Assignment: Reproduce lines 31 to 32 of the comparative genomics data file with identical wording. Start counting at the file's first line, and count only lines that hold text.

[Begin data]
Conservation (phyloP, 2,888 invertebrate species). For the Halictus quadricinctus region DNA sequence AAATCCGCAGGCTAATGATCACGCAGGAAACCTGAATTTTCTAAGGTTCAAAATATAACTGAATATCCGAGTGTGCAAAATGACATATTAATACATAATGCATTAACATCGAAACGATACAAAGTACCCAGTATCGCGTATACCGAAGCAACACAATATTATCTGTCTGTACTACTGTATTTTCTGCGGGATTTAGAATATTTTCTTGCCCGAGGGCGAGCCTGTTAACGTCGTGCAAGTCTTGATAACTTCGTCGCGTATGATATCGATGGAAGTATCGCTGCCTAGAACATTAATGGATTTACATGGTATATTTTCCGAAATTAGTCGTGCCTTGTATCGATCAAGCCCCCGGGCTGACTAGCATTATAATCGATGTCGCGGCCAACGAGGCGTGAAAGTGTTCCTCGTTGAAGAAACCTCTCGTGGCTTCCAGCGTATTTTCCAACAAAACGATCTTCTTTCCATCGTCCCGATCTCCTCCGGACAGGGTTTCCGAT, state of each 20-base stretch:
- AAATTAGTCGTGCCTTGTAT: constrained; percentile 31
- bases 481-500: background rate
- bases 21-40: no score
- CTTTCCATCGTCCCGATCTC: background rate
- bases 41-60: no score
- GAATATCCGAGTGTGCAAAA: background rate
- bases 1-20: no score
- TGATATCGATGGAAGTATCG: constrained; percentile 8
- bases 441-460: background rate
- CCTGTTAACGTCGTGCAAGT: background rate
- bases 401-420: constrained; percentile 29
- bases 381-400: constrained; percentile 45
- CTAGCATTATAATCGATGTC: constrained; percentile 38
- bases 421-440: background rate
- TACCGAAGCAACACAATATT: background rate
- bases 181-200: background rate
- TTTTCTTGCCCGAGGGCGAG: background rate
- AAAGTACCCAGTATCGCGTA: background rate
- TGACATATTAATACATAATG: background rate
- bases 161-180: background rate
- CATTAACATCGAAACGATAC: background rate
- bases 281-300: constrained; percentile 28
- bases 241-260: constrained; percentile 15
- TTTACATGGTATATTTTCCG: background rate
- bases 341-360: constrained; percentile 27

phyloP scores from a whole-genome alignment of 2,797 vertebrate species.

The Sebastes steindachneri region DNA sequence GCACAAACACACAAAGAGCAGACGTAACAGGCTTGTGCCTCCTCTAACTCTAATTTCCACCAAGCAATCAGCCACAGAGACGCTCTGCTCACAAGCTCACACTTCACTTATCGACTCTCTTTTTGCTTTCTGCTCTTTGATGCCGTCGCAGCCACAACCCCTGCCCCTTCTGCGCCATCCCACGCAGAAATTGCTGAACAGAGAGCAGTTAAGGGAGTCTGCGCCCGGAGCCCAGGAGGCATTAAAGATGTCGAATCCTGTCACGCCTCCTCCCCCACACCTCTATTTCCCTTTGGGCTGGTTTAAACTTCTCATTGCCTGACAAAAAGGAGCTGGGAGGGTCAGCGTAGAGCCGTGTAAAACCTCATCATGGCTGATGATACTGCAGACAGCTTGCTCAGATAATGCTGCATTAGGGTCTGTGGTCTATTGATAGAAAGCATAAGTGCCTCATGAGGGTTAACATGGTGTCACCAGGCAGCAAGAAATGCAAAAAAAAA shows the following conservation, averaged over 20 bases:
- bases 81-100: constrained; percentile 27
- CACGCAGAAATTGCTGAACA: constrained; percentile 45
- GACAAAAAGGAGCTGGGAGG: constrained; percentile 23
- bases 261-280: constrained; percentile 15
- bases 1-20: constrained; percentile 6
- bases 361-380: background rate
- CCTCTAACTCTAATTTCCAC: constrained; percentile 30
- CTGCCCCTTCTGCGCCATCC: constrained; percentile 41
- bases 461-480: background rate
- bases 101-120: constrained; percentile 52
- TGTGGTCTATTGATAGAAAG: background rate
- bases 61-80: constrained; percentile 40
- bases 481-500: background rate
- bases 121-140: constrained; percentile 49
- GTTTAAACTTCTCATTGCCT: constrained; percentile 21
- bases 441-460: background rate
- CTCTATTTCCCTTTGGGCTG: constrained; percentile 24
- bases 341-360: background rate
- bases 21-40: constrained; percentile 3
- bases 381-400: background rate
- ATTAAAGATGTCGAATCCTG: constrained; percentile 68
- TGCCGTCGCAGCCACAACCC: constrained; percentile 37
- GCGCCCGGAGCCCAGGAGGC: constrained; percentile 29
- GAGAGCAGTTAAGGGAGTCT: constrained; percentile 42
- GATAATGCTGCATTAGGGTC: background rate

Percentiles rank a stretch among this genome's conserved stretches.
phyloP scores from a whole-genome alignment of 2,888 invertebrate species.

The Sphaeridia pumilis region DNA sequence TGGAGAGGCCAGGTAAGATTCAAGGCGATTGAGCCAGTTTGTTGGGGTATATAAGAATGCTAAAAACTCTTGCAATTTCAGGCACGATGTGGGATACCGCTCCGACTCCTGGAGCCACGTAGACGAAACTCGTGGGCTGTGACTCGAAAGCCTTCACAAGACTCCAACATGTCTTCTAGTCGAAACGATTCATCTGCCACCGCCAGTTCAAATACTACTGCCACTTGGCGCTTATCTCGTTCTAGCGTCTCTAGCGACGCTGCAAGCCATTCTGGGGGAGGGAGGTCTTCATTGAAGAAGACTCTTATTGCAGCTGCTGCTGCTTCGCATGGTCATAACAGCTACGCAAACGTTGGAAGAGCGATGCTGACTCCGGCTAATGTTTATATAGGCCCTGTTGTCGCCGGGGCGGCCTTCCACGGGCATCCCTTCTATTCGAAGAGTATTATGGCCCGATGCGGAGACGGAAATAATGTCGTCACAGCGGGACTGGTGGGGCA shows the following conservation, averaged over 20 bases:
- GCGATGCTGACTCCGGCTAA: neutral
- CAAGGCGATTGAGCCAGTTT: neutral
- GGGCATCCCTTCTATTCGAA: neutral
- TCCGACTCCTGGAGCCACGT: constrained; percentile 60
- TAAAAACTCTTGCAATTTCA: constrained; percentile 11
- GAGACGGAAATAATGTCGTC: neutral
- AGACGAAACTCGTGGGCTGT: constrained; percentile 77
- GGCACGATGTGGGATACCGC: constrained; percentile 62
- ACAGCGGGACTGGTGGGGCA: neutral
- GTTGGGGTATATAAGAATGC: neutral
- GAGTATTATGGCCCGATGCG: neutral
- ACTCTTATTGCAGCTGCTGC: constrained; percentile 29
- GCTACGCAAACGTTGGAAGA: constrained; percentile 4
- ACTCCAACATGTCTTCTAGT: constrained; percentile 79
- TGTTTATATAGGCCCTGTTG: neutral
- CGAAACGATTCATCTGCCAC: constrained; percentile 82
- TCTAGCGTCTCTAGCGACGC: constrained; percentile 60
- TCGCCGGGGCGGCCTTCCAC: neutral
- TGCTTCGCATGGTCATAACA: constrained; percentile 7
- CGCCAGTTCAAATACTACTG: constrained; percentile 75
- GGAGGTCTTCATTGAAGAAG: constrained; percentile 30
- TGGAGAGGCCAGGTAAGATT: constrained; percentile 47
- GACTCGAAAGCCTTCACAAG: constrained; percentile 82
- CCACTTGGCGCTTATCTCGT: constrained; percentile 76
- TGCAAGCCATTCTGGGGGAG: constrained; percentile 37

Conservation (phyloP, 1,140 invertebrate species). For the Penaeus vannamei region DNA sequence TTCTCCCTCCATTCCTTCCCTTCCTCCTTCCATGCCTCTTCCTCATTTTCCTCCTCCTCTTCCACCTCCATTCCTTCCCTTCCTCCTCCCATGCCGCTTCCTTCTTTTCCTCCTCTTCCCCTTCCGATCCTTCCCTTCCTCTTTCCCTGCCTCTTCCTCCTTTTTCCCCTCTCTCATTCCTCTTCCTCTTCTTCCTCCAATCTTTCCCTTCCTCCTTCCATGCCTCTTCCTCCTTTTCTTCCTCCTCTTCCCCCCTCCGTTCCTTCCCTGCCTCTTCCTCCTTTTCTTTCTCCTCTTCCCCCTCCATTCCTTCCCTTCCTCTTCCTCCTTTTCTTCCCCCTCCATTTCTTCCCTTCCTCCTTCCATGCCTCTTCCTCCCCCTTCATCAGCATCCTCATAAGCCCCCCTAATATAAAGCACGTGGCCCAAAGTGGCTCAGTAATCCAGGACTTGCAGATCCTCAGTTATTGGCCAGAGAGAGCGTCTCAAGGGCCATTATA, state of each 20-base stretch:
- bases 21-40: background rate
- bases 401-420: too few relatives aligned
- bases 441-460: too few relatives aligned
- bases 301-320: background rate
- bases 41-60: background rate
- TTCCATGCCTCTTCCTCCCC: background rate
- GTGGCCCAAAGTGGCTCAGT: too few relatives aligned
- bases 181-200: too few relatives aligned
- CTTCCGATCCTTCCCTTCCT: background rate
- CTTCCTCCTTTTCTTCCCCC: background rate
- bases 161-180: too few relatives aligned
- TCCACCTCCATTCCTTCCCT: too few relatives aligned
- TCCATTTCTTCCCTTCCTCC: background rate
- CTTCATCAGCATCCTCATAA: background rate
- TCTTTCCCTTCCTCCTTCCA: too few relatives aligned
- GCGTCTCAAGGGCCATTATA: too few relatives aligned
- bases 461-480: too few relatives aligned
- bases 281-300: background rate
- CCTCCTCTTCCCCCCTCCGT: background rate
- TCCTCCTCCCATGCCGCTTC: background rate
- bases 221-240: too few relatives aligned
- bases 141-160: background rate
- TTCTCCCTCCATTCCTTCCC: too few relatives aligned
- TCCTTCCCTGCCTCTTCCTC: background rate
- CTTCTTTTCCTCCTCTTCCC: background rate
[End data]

- GACAAAAAGGAGCTGGGAGG: constrained; percentile 23
- bases 261-280: constrained; percentile 15